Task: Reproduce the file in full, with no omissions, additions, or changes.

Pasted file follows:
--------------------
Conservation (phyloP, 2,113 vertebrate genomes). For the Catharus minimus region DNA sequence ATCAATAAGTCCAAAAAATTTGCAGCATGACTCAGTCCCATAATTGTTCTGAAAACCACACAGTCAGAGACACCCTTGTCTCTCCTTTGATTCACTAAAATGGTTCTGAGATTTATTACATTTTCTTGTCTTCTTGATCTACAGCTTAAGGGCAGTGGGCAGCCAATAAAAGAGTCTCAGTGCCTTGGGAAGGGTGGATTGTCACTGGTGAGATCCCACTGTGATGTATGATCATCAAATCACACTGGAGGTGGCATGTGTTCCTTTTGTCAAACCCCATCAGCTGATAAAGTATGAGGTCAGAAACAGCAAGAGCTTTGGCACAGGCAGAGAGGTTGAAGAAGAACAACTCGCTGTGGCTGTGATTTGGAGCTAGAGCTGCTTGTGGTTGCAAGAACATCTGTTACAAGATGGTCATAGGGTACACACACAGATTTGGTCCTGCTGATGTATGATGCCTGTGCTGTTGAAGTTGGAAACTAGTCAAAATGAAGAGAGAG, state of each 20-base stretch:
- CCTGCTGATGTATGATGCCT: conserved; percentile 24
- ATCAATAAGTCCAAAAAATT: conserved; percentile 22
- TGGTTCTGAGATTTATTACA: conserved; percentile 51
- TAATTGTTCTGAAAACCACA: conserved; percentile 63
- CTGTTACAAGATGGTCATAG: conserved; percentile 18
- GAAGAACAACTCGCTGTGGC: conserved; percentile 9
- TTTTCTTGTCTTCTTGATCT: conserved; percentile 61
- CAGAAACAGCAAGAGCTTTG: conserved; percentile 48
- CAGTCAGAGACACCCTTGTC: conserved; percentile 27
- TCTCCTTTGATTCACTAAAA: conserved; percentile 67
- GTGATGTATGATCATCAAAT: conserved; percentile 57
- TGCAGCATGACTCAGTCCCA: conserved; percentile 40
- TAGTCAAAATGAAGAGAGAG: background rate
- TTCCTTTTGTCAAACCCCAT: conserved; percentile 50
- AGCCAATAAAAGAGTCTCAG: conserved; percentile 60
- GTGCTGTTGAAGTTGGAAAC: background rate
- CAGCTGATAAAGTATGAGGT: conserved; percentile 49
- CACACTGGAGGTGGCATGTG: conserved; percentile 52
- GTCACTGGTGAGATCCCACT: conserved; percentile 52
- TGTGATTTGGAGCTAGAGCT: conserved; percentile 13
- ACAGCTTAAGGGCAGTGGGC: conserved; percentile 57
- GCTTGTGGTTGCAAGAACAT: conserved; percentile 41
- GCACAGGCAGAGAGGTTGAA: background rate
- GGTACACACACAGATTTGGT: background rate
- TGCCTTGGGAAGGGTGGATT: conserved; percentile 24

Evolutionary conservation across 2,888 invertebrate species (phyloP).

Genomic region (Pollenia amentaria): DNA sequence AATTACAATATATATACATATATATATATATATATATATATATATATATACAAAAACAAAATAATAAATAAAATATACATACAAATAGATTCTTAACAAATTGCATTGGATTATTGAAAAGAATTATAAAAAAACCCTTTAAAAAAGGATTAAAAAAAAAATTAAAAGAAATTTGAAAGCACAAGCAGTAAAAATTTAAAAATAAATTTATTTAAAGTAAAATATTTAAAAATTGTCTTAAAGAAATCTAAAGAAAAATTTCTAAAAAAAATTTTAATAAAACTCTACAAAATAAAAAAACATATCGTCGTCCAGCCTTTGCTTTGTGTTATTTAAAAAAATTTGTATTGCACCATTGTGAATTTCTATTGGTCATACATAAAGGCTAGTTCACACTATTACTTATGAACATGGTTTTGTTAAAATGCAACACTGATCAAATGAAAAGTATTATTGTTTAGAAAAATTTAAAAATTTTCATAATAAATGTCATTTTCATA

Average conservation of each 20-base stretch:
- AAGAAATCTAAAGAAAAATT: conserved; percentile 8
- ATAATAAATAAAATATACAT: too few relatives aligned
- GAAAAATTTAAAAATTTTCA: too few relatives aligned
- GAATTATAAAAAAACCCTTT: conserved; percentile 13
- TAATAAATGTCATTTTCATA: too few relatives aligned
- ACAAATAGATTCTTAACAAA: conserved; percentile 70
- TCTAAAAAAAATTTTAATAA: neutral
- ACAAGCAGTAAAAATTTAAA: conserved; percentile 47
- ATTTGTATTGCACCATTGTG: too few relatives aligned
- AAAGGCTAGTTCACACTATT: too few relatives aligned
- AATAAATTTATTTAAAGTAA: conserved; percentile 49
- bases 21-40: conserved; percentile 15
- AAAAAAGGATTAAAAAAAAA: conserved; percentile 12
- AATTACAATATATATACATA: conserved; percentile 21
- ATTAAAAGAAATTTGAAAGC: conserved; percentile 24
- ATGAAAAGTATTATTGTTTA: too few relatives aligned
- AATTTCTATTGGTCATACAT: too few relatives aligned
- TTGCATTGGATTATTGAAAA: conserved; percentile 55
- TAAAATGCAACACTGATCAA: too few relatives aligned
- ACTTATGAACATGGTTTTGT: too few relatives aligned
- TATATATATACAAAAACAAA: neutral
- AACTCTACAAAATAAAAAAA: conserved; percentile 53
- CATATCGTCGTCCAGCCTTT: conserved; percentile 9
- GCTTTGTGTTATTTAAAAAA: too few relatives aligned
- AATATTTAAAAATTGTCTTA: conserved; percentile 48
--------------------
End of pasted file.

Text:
Conservation (phyloP, 2,113 vertebrate genomes). For the Catharus minimus region DNA sequence ATCAATAAGTCCAAAAAATTTGCAGCATGACTCAGTCCCATAATTGTTCTGAAAACCACACAGTCAGAGACACCCTTGTCTCTCCTTTGATTCACTAAAATGGTTCTGAGATTTATTACATTTTCTTGTCTTCTTGATCTACAGCTTAAGGGCAGTGGGCAGCCAATAAAAGAGTCTCAGTGCCTTGGGAAGGGTGGATTGTCACTGGTGAGATCCCACTGTGATGTATGATCATCAAATCACACTGGAGGTGGCATGTGTTCCTTTTGTCAAACCCCATCAGCTGATAAAGTATGAGGTCAGAAACAGCAAGAGCTTTGGCACAGGCAGAGAGGTTGAAGAAGAACAACTCGCTGTGGCTGTGATTTGGAGCTAGAGCTGCTTGTGGTTGCAAGAACATCTGTTACAAGATGGTCATAGGGTACACACACAGATTTGGTCCTGCTGATGTATGATGCCTGTGCTGTTGAAGTTGGAAACTAGTCAAAATGAAGAGAGAG, state of each 20-base stretch:
- CCTGCTGATGTATGATGCCT: conserved; percentile 24
- ATCAATAAGTCCAAAAAATT: conserved; percentile 22
- TGGTTCTGAGATTTATTACA: conserved; percentile 51
- TAATTGTTCTGAAAACCACA: conserved; percentile 63
- CTGTTACAAGATGGTCATAG: conserved; percentile 18
- GAAGAACAACTCGCTGTGGC: conserved; percentile 9
- TTTTCTTGTCTTCTTGATCT: conserved; percentile 61
- CAGAAACAGCAAGAGCTTTG: conserved; percentile 48
- CAGTCAGAGACACCCTTGTC: conserved; percentile 27
- TCTCCTTTGATTCACTAAAA: conserved; percentile 67
- GTGATGTATGATCATCAAAT: conserved; percentile 57
- TGCAGCATGACTCAGTCCCA: conserved; percentile 40
- TAGTCAAAATGAAGAGAGAG: background rate
- TTCCTTTTGTCAAACCCCAT: conserved; percentile 50
- AGCCAATAAAAGAGTCTCAG: conserved; percentile 60
- GTGCTGTTGAAGTTGGAAAC: background rate
- CAGCTGATAAAGTATGAGGT: conserved; percentile 49
- CACACTGGAGGTGGCATGTG: conserved; percentile 52
- GTCACTGGTGAGATCCCACT: conserved; percentile 52
- TGTGATTTGGAGCTAGAGCT: conserved; percentile 13
- ACAGCTTAAGGGCAGTGGGC: conserved; percentile 57
- GCTTGTGGTTGCAAGAACAT: conserved; percentile 41
- GCACAGGCAGAGAGGTTGAA: background rate
- GGTACACACACAGATTTGGT: background rate
- TGCCTTGGGAAGGGTGGATT: conserved; percentile 24

Evolutionary conservation across 2,888 invertebrate species (phyloP).

Genomic region (Pollenia amentaria): DNA sequence AATTACAATATATATACATATATATATATATATATATATATATATATATACAAAAACAAAATAATAAATAAAATATACATACAAATAGATTCTTAACAAATTGCATTGGATTATTGAAAAGAATTATAAAAAAACCCTTTAAAAAAGGATTAAAAAAAAAATTAAAAGAAATTTGAAAGCACAAGCAGTAAAAATTTAAAAATAAATTTATTTAAAGTAAAATATTTAAAAATTGTCTTAAAGAAATCTAAAGAAAAATTTCTAAAAAAAATTTTAATAAAACTCTACAAAATAAAAAAACATATCGTCGTCCAGCCTTTGCTTTGTGTTATTTAAAAAAATTTGTATTGCACCATTGTGAATTTCTATTGGTCATACATAAAGGCTAGTTCACACTATTACTTATGAACATGGTTTTGTTAAAATGCAACACTGATCAAATGAAAAGTATTATTGTTTAGAAAAATTTAAAAATTTTCATAATAAATGTCATTTTCATA

Average conservation of each 20-base stretch:
- AAGAAATCTAAAGAAAAATT: conserved; percentile 8
- ATAATAAATAAAATATACAT: too few relatives aligned
- GAAAAATTTAAAAATTTTCA: too few relatives aligned
- GAATTATAAAAAAACCCTTT: conserved; percentile 13
- TAATAAATGTCATTTTCATA: too few relatives aligned
- ACAAATAGATTCTTAACAAA: conserved; percentile 70
- TCTAAAAAAAATTTTAATAA: neutral
- ACAAGCAGTAAAAATTTAAA: conserved; percentile 47
- ATTTGTATTGCACCATTGTG: too few relatives aligned
- AAAGGCTAGTTCACACTATT: too few relatives aligned
- AATAAATTTATTTAAAGTAA: conserved; percentile 49
- bases 21-40: conserved; percentile 15
- AAAAAAGGATTAAAAAAAAA: conserved; percentile 12
- AATTACAATATATATACATA: conserved; percentile 21
- ATTAAAAGAAATTTGAAAGC: conserved; percentile 24
- ATGAAAAGTATTATTGTTTA: too few relatives aligned
- AATTTCTATTGGTCATACAT: too few relatives aligned
- TTGCATTGGATTATTGAAAA: conserved; percentile 55
- TAAAATGCAACACTGATCAA: too few relatives aligned
- ACTTATGAACATGGTTTTGT: too few relatives aligned
- TATATATATACAAAAACAAA: neutral
- AACTCTACAAAATAAAAAAA: conserved; percentile 53
- CATATCGTCGTCCAGCCTTT: conserved; percentile 9
- GCTTTGTGTTATTTAAAAAA: too few relatives aligned
- AATATTTAAAAATTGTCTTA: conserved; percentile 48